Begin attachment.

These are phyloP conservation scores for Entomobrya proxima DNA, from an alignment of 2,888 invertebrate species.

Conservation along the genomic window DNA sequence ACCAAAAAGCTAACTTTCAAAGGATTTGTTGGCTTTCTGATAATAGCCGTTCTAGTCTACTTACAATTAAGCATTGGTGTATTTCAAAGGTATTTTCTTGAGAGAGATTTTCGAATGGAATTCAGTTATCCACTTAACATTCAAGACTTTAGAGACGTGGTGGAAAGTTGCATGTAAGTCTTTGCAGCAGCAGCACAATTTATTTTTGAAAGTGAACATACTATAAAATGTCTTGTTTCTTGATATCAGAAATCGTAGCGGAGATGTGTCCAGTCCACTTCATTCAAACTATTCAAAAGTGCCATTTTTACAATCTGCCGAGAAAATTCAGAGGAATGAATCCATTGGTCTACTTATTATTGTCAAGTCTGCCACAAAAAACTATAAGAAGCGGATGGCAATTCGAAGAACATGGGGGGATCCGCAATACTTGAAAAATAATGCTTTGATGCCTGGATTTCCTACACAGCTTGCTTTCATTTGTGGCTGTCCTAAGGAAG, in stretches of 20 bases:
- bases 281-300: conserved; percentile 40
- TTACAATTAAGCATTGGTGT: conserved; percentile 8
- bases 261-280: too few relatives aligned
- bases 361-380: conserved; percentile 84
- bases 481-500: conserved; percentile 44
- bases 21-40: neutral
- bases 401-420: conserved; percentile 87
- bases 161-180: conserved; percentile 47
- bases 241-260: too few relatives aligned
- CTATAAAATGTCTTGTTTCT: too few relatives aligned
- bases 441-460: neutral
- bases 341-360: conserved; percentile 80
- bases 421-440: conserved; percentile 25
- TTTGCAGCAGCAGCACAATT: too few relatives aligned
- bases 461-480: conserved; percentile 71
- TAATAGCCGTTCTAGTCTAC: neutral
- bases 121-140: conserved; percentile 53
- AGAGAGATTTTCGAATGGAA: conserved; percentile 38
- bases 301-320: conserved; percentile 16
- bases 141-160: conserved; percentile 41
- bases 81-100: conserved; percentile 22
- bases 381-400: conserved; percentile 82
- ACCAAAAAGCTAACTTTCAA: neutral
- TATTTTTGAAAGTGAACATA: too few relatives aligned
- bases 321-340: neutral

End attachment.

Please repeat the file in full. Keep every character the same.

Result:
These are phyloP conservation scores for Entomobrya proxima DNA, from an alignment of 2,888 invertebrate species.

Conservation along the genomic window DNA sequence ACCAAAAAGCTAACTTTCAAAGGATTTGTTGGCTTTCTGATAATAGCCGTTCTAGTCTACTTACAATTAAGCATTGGTGTATTTCAAAGGTATTTTCTTGAGAGAGATTTTCGAATGGAATTCAGTTATCCACTTAACATTCAAGACTTTAGAGACGTGGTGGAAAGTTGCATGTAAGTCTTTGCAGCAGCAGCACAATTTATTTTTGAAAGTGAACATACTATAAAATGTCTTGTTTCTTGATATCAGAAATCGTAGCGGAGATGTGTCCAGTCCACTTCATTCAAACTATTCAAAAGTGCCATTTTTACAATCTGCCGAGAAAATTCAGAGGAATGAATCCATTGGTCTACTTATTATTGTCAAGTCTGCCACAAAAAACTATAAGAAGCGGATGGCAATTCGAAGAACATGGGGGGATCCGCAATACTTGAAAAATAATGCTTTGATGCCTGGATTTCCTACACAGCTTGCTTTCATTTGTGGCTGTCCTAAGGAAG, in stretches of 20 bases:
- bases 281-300: conserved; percentile 40
- TTACAATTAAGCATTGGTGT: conserved; percentile 8
- bases 261-280: too few relatives aligned
- bases 361-380: conserved; percentile 84
- bases 481-500: conserved; percentile 44
- bases 21-40: neutral
- bases 401-420: conserved; percentile 87
- bases 161-180: conserved; percentile 47
- bases 241-260: too few relatives aligned
- CTATAAAATGTCTTGTTTCT: too few relatives aligned
- bases 441-460: neutral
- bases 341-360: conserved; percentile 80
- bases 421-440: conserved; percentile 25
- TTTGCAGCAGCAGCACAATT: too few relatives aligned
- bases 461-480: conserved; percentile 71
- TAATAGCCGTTCTAGTCTAC: neutral
- bases 121-140: conserved; percentile 53
- AGAGAGATTTTCGAATGGAA: conserved; percentile 38
- bases 301-320: conserved; percentile 16
- bases 141-160: conserved; percentile 41
- bases 81-100: conserved; percentile 22
- bases 381-400: conserved; percentile 82
- ACCAAAAAGCTAACTTTCAA: neutral
- TATTTTTGAAAGTGAACATA: too few relatives aligned
- bases 321-340: neutral